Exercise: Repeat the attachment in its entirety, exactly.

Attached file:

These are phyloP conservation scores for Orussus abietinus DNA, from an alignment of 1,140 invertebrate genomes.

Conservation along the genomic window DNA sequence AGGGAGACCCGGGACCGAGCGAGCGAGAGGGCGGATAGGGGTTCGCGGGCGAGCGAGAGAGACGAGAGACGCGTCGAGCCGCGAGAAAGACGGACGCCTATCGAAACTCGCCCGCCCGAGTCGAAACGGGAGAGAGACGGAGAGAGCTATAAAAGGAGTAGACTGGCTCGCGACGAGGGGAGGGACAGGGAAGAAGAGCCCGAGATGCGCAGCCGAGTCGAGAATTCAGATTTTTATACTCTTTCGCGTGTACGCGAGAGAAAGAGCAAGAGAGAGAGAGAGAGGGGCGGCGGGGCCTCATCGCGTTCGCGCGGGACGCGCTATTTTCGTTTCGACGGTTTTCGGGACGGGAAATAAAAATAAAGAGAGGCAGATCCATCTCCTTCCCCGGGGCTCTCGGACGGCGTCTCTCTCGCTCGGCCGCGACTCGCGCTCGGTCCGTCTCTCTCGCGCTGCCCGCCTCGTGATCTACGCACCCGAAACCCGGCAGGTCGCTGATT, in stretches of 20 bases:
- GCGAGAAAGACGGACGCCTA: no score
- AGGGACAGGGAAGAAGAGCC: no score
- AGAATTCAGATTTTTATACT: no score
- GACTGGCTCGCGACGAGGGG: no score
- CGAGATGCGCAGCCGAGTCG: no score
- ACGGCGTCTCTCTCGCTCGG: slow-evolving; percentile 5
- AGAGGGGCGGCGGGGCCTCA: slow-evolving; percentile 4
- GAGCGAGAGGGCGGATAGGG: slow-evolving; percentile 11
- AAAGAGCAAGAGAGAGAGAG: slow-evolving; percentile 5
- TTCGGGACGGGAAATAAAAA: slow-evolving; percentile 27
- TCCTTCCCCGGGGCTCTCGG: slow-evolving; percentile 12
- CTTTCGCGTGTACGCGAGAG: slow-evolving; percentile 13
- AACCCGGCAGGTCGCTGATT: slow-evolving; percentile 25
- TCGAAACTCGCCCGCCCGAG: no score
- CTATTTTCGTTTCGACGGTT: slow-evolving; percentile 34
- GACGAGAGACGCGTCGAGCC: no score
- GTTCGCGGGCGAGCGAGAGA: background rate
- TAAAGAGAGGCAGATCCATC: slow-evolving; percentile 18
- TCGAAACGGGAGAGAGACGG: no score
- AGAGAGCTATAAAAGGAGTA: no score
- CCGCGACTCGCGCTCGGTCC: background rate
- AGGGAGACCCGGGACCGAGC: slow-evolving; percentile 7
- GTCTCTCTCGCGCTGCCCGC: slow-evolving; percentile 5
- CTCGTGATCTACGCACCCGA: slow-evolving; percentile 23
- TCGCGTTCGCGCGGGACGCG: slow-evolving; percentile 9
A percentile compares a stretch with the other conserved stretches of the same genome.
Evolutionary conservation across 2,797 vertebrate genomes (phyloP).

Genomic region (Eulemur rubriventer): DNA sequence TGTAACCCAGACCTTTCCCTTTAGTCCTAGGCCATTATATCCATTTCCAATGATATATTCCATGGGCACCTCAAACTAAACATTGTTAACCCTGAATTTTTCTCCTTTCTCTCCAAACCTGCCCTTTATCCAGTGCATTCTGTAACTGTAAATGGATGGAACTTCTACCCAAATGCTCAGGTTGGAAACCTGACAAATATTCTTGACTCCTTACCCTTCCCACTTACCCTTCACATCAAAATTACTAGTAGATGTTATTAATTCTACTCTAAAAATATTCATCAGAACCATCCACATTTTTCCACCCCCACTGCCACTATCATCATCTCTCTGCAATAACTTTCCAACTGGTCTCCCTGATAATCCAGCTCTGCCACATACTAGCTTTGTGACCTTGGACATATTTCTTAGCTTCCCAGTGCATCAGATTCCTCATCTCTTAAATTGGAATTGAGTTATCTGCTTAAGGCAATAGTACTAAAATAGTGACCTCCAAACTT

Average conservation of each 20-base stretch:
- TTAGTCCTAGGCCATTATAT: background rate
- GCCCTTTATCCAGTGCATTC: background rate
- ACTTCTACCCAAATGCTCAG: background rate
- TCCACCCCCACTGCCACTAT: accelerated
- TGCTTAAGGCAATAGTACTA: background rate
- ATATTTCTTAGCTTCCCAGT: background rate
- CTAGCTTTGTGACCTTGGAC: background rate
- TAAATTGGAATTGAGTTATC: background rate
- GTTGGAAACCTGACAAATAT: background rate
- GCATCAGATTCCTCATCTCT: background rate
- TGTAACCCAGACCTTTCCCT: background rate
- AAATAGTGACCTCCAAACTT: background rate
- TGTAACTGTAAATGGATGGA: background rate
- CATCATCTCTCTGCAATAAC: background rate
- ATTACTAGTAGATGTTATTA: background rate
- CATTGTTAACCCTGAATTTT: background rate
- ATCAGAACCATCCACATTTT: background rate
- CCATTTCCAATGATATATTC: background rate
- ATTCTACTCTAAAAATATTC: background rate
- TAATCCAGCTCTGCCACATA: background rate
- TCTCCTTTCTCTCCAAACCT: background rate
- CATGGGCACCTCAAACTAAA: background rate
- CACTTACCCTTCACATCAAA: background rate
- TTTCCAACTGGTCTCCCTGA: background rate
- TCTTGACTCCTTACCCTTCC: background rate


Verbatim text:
These are phyloP conservation scores for Orussus abietinus DNA, from an alignment of 1,140 invertebrate genomes.

Conservation along the genomic window DNA sequence AGGGAGACCCGGGACCGAGCGAGCGAGAGGGCGGATAGGGGTTCGCGGGCGAGCGAGAGAGACGAGAGACGCGTCGAGCCGCGAGAAAGACGGACGCCTATCGAAACTCGCCCGCCCGAGTCGAAACGGGAGAGAGACGGAGAGAGCTATAAAAGGAGTAGACTGGCTCGCGACGAGGGGAGGGACAGGGAAGAAGAGCCCGAGATGCGCAGCCGAGTCGAGAATTCAGATTTTTATACTCTTTCGCGTGTACGCGAGAGAAAGAGCAAGAGAGAGAGAGAGAGGGGCGGCGGGGCCTCATCGCGTTCGCGCGGGACGCGCTATTTTCGTTTCGACGGTTTTCGGGACGGGAAATAAAAATAAAGAGAGGCAGATCCATCTCCTTCCCCGGGGCTCTCGGACGGCGTCTCTCTCGCTCGGCCGCGACTCGCGCTCGGTCCGTCTCTCTCGCGCTGCCCGCCTCGTGATCTACGCACCCGAAACCCGGCAGGTCGCTGATT, in stretches of 20 bases:
- GCGAGAAAGACGGACGCCTA: no score
- AGGGACAGGGAAGAAGAGCC: no score
- AGAATTCAGATTTTTATACT: no score
- GACTGGCTCGCGACGAGGGG: no score
- CGAGATGCGCAGCCGAGTCG: no score
- ACGGCGTCTCTCTCGCTCGG: slow-evolving; percentile 5
- AGAGGGGCGGCGGGGCCTCA: slow-evolving; percentile 4
- GAGCGAGAGGGCGGATAGGG: slow-evolving; percentile 11
- AAAGAGCAAGAGAGAGAGAG: slow-evolving; percentile 5
- TTCGGGACGGGAAATAAAAA: slow-evolving; percentile 27
- TCCTTCCCCGGGGCTCTCGG: slow-evolving; percentile 12
- CTTTCGCGTGTACGCGAGAG: slow-evolving; percentile 13
- AACCCGGCAGGTCGCTGATT: slow-evolving; percentile 25
- TCGAAACTCGCCCGCCCGAG: no score
- CTATTTTCGTTTCGACGGTT: slow-evolving; percentile 34
- GACGAGAGACGCGTCGAGCC: no score
- GTTCGCGGGCGAGCGAGAGA: background rate
- TAAAGAGAGGCAGATCCATC: slow-evolving; percentile 18
- TCGAAACGGGAGAGAGACGG: no score
- AGAGAGCTATAAAAGGAGTA: no score
- CCGCGACTCGCGCTCGGTCC: background rate
- AGGGAGACCCGGGACCGAGC: slow-evolving; percentile 7
- GTCTCTCTCGCGCTGCCCGC: slow-evolving; percentile 5
- CTCGTGATCTACGCACCCGA: slow-evolving; percentile 23
- TCGCGTTCGCGCGGGACGCG: slow-evolving; percentile 9
A percentile compares a stretch with the other conserved stretches of the same genome.
Evolutionary conservation across 2,797 vertebrate genomes (phyloP).

Genomic region (Eulemur rubriventer): DNA sequence TGTAACCCAGACCTTTCCCTTTAGTCCTAGGCCATTATATCCATTTCCAATGATATATTCCATGGGCACCTCAAACTAAACATTGTTAACCCTGAATTTTTCTCCTTTCTCTCCAAACCTGCCCTTTATCCAGTGCATTCTGTAACTGTAAATGGATGGAACTTCTACCCAAATGCTCAGGTTGGAAACCTGACAAATATTCTTGACTCCTTACCCTTCCCACTTACCCTTCACATCAAAATTACTAGTAGATGTTATTAATTCTACTCTAAAAATATTCATCAGAACCATCCACATTTTTCCACCCCCACTGCCACTATCATCATCTCTCTGCAATAACTTTCCAACTGGTCTCCCTGATAATCCAGCTCTGCCACATACTAGCTTTGTGACCTTGGACATATTTCTTAGCTTCCCAGTGCATCAGATTCCTCATCTCTTAAATTGGAATTGAGTTATCTGCTTAAGGCAATAGTACTAAAATAGTGACCTCCAAACTT

Average conservation of each 20-base stretch:
- TTAGTCCTAGGCCATTATAT: background rate
- GCCCTTTATCCAGTGCATTC: background rate
- ACTTCTACCCAAATGCTCAG: background rate
- TCCACCCCCACTGCCACTAT: accelerated
- TGCTTAAGGCAATAGTACTA: background rate
- ATATTTCTTAGCTTCCCAGT: background rate
- CTAGCTTTGTGACCTTGGAC: background rate
- TAAATTGGAATTGAGTTATC: background rate
- GTTGGAAACCTGACAAATAT: background rate
- GCATCAGATTCCTCATCTCT: background rate
- TGTAACCCAGACCTTTCCCT: background rate
- AAATAGTGACCTCCAAACTT: background rate
- TGTAACTGTAAATGGATGGA: background rate
- CATCATCTCTCTGCAATAAC: background rate
- ATTACTAGTAGATGTTATTA: background rate
- CATTGTTAACCCTGAATTTT: background rate
- ATCAGAACCATCCACATTTT: background rate
- CCATTTCCAATGATATATTC: background rate
- ATTCTACTCTAAAAATATTC: background rate
- TAATCCAGCTCTGCCACATA: background rate
- TCTCCTTTCTCTCCAAACCT: background rate
- CATGGGCACCTCAAACTAAA: background rate
- CACTTACCCTTCACATCAAA: background rate
- TTTCCAACTGGTCTCCCTGA: background rate
- TCTTGACTCCTTACCCTTCC: background rate